Up-fuse, Farahzada El Shihy create ‘The Ripples’

Nayera Yasser
6 Min Read

Plastic waste is a global dilemma which multiple entities are trying to control. With marine life suffering the most from unrecycled waste, many already advocate cutting down universal plastic production. Nonetheless, handling the current amount of unprocessed plastic remains to be a threat to nature everywhere.

Today, the civilized world produces nearly 300m tonnes of plastic every year, half of it is for single use. More importantly, more than 8m tonnes of plastic is dumped into oceans annually. Furthermore, a study recently suggested that the total amount of plastic ever produced around the world is 8,300m metric tonnes. While tycoon brands, such as Burberry, have already promised to gradually eliminate plastic from its operations in the near future, other innovators are taking a more pro-active approach. 

Up-fuse is not only a conscious fashion brand which advocates a wearable solution to the environmental dilemma, but it also introduces contemporary fashion statements. Known for their upcycled handbags and eco-friendly products, the team behind Up-fuse joined forces with one of the country’s most known young artists to create a colourful capsule collection.

“We have been following Farahzada El Shihy’s work for a while,” said Yara Yassin, Up-fuse’s co-founder and design director. “She has a very different and unique work aesthetic, which really adds to what Up-fuse does. Therefore, we decided to approach her as an emerging designer in the scene.”

Known for her minimal illustrations and tribal references, El Shihy was a natural choice for the brand’s debut collaboration. The artist was encouraged to bring her unmistakable aesthetic to the ecological collaboration. Together, the two local talents brought The Ripple Collection to life. Made of plastic waste and decorated with doodles, the outcome is young, practical, and effortless.

With El Shihy’s ability to turn any average medium into magical art and Up-fuse’s ability to turn waste into coveted accessories, The Ripple Collection provides a wide range of sustainable bags, from a shoes bag to a gym bag, a shopping bag and a waterproof laundry bag.

“El Shihy is a young talented artist. We believe that it is always good to work with designers from other fields and backgrounds. Also, her illustrative art designs have added uniqueness to an up-cycled bag that is not only functional, but also trendy and in style,” explained Yassin.

Mainly depending on a black colour pallet, the collection embraces hints of vibrant colours. Yellow, pink, and blue attracts a fresh clientele, who is searching for daily fashion companions. Meanwhile, El Shihy’s illustrations take the centre stage.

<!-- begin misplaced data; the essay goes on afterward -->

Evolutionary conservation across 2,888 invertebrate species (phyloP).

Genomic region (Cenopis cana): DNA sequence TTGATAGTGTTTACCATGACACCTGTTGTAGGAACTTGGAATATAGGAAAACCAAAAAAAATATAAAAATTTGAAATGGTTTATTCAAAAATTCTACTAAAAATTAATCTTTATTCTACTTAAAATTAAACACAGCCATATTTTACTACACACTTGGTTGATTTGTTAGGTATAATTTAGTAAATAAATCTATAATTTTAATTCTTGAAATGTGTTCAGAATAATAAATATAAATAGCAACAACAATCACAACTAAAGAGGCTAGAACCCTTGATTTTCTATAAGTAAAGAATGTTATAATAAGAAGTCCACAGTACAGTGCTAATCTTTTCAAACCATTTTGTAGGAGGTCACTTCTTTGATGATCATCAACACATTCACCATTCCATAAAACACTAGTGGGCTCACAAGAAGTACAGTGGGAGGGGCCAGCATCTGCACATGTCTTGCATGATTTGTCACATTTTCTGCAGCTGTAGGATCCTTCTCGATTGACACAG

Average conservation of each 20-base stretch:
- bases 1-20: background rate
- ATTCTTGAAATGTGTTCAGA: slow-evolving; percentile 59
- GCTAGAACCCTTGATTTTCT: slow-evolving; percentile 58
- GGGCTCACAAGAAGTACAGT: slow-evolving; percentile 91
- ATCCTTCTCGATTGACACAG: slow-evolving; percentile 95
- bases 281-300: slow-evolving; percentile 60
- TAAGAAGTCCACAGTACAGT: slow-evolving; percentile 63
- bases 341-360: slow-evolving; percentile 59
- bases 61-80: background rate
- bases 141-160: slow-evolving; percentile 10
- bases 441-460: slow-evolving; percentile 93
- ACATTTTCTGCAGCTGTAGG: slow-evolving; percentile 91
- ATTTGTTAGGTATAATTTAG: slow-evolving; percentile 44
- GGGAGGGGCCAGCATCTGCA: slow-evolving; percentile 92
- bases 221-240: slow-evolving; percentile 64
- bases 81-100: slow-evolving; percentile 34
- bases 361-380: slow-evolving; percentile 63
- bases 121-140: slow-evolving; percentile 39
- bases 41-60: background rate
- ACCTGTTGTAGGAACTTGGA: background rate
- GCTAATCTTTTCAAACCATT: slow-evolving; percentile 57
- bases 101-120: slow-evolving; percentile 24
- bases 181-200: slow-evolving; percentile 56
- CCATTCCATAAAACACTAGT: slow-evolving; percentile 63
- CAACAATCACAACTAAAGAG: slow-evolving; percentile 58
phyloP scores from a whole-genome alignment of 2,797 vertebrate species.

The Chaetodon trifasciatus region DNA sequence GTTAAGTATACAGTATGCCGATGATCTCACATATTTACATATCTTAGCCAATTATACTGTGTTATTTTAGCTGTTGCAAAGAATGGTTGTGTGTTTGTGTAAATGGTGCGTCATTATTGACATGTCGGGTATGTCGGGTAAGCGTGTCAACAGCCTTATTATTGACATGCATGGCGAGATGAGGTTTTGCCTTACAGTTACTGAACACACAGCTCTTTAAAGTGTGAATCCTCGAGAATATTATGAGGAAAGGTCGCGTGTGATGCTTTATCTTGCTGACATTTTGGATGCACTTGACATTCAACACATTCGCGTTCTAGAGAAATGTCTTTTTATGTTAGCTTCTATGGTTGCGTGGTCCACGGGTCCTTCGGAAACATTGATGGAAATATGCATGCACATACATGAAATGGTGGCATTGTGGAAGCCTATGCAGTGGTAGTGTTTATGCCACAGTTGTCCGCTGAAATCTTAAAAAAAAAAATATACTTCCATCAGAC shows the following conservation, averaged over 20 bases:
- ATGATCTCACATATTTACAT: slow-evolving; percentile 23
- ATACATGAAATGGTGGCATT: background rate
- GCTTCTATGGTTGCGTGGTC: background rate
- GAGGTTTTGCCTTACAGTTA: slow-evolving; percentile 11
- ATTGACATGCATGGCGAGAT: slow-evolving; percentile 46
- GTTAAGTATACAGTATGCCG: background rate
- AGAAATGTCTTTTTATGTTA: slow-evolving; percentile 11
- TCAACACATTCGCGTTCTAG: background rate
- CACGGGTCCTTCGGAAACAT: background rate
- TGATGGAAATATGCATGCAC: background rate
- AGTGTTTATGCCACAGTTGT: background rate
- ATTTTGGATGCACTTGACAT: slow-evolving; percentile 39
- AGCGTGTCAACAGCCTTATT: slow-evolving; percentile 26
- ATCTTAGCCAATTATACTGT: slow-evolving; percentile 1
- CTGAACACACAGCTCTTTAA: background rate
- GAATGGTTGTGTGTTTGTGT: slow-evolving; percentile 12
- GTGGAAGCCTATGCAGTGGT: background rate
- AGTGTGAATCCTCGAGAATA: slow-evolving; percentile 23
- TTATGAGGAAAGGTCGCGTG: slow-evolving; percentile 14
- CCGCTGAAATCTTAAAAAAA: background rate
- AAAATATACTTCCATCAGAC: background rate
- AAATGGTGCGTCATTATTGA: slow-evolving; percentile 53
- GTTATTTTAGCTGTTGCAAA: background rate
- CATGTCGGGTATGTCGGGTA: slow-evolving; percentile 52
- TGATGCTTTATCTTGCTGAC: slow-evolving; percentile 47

According to Yassin, the main design elements in this collection come from Up-fuse’s brand book, inspired from up-cycled material together with El Shihy’s tribal effect. Made entirely out of plastic bags, the collection advocates reducing waste as well as nurturing a more conscious attitude toward pollution. “Around 2,500 plastic bags were used in producing The Ripples collection. On the other hand, the collection is produced by 10 female artists; four of whom are Syrian migrants,” shared Yassin. With that said, Up-fuse has already managed to turn 18,000 plastic bags into fashion-forward accessories during the past year.”

In parallel, the fashion brand has also supported 50 women by giving them a sustainable source of income. Due to their commitment to their community, the founders of Up-fuse are determined to identify, train, and hire women in need. Their workshop mainly consists of females who financially support their households.

Founded by Yassin and Rania Rafie, then later joined by Lama El Khawanky, Up-fuse embraces sustainability as a core value. Together, the three leading ladies combine their mixture of expertise to balance environment-friendly innovation and fashion.

As true pioneers, the founders were the first to introduce upcycled fashion to the local market. While the initial reaction might have been apparent reluctance, the founders can already sense the difference. “The local perception of upcycled fashion is still growing, but we are very optimistic with The Ripples collection to change the perception of just functional upcycled bags to fashionable and in style upcycled bags,” shared Yassin.

Accordingly, the brand is currently considering multiple expansion plans. First, they plan to collaborate with more artists in the near future in order to further support emerging talents as well as add a new look and feel to their products. Second, they are also contemplating the possibility of expanding into jewellery soon.

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